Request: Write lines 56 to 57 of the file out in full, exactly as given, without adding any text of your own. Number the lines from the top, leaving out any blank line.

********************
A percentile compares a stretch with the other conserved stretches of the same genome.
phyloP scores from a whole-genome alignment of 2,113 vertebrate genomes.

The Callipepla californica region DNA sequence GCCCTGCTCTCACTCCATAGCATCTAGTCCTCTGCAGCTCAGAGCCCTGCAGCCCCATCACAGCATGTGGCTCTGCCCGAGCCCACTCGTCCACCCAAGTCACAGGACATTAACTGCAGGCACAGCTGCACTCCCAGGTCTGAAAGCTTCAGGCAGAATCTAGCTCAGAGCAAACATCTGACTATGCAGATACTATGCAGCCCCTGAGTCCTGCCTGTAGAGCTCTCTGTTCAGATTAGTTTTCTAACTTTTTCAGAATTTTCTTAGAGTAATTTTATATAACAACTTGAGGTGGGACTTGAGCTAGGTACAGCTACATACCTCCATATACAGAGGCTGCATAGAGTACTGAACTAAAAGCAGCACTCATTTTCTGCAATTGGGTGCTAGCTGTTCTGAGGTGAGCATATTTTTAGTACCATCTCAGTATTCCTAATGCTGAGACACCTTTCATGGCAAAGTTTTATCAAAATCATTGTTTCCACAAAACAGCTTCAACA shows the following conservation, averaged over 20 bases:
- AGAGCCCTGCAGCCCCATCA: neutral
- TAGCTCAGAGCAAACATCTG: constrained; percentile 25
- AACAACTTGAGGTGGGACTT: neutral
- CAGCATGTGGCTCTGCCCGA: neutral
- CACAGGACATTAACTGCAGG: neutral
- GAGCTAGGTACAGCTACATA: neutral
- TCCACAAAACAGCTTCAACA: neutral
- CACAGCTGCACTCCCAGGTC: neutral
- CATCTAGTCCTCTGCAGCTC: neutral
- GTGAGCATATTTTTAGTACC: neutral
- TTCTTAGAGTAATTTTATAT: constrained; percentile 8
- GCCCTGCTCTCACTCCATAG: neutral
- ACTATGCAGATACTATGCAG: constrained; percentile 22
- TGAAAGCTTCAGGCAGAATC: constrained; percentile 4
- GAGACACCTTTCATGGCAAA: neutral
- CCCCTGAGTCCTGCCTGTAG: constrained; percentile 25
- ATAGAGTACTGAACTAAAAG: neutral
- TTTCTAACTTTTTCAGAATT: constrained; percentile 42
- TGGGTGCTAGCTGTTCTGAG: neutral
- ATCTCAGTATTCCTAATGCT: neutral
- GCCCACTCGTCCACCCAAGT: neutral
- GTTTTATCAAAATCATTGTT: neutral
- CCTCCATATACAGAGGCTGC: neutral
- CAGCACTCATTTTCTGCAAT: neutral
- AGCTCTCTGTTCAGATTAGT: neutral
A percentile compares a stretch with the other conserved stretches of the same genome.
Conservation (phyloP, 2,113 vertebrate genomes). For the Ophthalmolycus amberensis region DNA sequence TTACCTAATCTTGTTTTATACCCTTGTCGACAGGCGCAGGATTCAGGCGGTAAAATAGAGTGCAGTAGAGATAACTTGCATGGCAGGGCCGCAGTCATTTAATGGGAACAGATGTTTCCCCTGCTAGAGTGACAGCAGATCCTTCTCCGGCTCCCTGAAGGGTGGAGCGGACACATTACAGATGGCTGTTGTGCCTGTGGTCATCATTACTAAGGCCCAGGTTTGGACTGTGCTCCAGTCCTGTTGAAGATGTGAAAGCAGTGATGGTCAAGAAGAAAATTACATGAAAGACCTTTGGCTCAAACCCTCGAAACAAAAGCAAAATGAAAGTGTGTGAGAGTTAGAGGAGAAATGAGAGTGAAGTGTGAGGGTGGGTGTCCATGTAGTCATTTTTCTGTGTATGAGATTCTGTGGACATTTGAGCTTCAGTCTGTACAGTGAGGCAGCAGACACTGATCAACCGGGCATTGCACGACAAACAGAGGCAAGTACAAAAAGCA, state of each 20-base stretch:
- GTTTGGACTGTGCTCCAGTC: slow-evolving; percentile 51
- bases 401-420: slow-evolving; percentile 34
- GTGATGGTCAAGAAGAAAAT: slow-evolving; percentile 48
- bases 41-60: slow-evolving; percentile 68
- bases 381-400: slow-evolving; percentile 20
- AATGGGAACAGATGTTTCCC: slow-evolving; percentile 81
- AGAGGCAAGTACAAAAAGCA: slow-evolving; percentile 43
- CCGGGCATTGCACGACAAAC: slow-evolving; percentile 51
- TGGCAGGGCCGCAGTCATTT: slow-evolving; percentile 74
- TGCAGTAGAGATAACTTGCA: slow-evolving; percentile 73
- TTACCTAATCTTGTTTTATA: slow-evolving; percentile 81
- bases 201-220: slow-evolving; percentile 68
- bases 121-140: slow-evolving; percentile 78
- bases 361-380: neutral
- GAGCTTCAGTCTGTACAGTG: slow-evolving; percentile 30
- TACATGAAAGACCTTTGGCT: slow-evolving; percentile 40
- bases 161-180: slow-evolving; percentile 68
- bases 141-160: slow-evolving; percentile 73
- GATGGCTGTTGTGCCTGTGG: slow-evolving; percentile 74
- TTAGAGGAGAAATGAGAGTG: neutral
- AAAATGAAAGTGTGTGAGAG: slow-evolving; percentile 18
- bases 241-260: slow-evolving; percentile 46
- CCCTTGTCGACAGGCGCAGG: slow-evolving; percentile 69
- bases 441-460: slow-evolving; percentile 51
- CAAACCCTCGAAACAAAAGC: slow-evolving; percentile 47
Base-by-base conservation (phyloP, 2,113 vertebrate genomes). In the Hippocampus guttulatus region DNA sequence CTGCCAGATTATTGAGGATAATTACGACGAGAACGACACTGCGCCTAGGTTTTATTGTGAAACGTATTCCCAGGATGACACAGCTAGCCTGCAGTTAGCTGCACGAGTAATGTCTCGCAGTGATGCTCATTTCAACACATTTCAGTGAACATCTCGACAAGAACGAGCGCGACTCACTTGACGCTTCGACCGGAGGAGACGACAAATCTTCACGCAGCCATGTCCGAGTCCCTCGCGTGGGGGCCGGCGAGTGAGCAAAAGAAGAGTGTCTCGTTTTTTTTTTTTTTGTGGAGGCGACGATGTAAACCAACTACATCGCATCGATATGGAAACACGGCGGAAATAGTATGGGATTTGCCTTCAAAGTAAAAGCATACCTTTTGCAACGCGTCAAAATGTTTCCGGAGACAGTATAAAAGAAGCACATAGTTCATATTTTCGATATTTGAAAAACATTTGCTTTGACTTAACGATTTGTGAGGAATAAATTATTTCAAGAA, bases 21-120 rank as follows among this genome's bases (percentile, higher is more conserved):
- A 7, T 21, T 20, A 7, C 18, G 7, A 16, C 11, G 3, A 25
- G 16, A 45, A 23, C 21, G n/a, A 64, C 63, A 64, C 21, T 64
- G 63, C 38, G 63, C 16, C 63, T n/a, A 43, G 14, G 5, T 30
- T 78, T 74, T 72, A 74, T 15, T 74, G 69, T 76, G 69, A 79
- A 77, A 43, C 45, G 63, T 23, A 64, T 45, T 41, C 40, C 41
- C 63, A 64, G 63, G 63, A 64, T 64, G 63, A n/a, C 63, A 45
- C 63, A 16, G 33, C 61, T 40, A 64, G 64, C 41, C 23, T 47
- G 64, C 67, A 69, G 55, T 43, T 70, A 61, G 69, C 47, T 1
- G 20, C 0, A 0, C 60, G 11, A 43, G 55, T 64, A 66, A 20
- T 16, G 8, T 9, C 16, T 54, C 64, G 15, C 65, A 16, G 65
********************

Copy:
Base-by-base conservation (phyloP, 2,113 vertebrate genomes). In the Hippocampus guttulatus region DNA sequence CTGCCAGATTATTGAGGATAATTACGACGAGAACGACACTGCGCCTAGGTTTTATTGTGAAACGTATTCCCAGGATGACACAGCTAGCCTGCAGTTAGCTGCACGAGTAATGTCTCGCAGTGATGCTCATTTCAACACATTTCAGTGAACATCTCGACAAGAACGAGCGCGACTCACTTGACGCTTCGACCGGAGGAGACGACAAATCTTCACGCAGCCATGTCCGAGTCCCTCGCGTGGGGGCCGGCGAGTGAGCAAAAGAAGAGTGTCTCGTTTTTTTTTTTTTTGTGGAGGCGACGATGTAAACCAACTACATCGCATCGATATGGAAACACGGCGGAAATAGTATGGGATTTGCCTTCAAAGTAAAAGCATACCTTTTGCAACGCGTCAAAATGTTTCCGGAGACAGTATAAAAGAAGCACATAGTTCATATTTTCGATATTTGAAAAACATTTGCTTTGACTTAACGATTTGTGAGGAATAAATTATTTCAAGAA, bases 21-120 rank as follows among this genome's bases (percentile, higher is more conserved):
- A 7, T 21, T 20, A 7, C 18, G 7, A 16, C 11, G 3, A 25